Review of The Devil's Labyrinth by John Saul
By: Stephanie Bardy

Look at me! Write a book, a few short stories and now I think I can review a book. Well, I can, so there! The book I have chosen is one of my favorites. I love to hate it, and hate that I love it. If you have ready anything by John Saul, you know he is the master of the page turner, and The Devil's Labyrinth is no different. It grips you from the very first page, and holds you. There aren't any boring parts, but, there also aren't very many answers.

The basis of the story is a young boy, Ryan, goes to a Catholic school for problem-kids. In this school is Father Sebastian, someone who is able to conjure the bad or evils spirits from the children, beyond what your basic old fashioned exorcism can do. He uses some old sacred unknown method deep within the bowels of the school, hidden away from everyone else. It almost gives you the feel that it isn't very Catholic.

Each page brings something new, another level to the suspense and over all scariness of the story. But, with each page, it also brings up more and more questions, that, as you read towards the end, seem to loom larger than the creepy thing down in the basement of the school.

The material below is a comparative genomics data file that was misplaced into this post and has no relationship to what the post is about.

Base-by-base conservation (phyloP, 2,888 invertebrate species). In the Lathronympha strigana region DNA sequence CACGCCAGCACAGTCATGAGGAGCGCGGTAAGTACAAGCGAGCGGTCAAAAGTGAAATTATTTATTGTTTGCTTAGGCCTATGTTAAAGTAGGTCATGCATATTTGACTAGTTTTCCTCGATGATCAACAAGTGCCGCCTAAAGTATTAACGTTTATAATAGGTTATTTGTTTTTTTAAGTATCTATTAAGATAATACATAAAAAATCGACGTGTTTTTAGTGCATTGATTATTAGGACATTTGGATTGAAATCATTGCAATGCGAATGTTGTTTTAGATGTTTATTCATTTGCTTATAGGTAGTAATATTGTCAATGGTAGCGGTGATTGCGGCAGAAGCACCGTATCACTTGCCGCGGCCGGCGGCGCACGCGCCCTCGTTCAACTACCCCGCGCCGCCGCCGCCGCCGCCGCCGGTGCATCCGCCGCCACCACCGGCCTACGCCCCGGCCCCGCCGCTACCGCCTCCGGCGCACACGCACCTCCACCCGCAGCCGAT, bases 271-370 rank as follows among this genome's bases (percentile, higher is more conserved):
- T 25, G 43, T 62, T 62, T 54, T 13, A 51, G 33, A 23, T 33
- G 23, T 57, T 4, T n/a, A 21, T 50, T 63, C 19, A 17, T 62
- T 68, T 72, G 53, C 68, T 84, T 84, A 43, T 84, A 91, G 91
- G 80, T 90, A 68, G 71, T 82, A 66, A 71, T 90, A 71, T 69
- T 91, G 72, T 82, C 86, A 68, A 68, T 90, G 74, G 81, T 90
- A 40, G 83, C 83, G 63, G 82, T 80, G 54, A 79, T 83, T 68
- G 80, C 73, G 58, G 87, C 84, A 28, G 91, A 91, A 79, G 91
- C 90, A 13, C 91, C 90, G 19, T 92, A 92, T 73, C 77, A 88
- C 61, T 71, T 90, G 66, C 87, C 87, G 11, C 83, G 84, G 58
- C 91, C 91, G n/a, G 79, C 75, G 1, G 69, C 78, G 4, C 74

If it's a school for problem kids, why aren't there more problems? They all seem well adjusted normal teen aged kids. So that plot line has a few holes.

Then you have this ancient realm of magic that Father Sebastian is using. No where does it every explain where it comes from, or what the actual origin of the texts he is reading, are from. Are they old Catholic missives? Ancient Sumerian? Hebrew? You never find out.

The book does a lot of background on the school, Father Sebastian, and the plot line of the story, but once you reach the end you are left with questions regarding the whole set up.

Speaking of the ending, it doesn't make any sense within the realm of the whole story. It doesn't fit, and as a writer, and an editor, I felt it was rushed. There is this big build up, the whole ritual involving Melody and then bam, it's done, and Ryan is back with his mother and the guide. Was it all a dream? A figment of his imagination? Did he go back in time? Was it a premonition? We know that the crucifix was meant to save him, but from what?

I have to give this book a 2 out of 5 star rating for the simple fact that I was left with more questions then answers and it wasn't a series so I never got the answers. I was left unsatisfied. I hate being left unsatisfied. It's a good read over all, but be warned, the ending feels like it belongs to another much longer story.

Stephanie J Bardy

Editor in Chief and Temporary Book Reviewer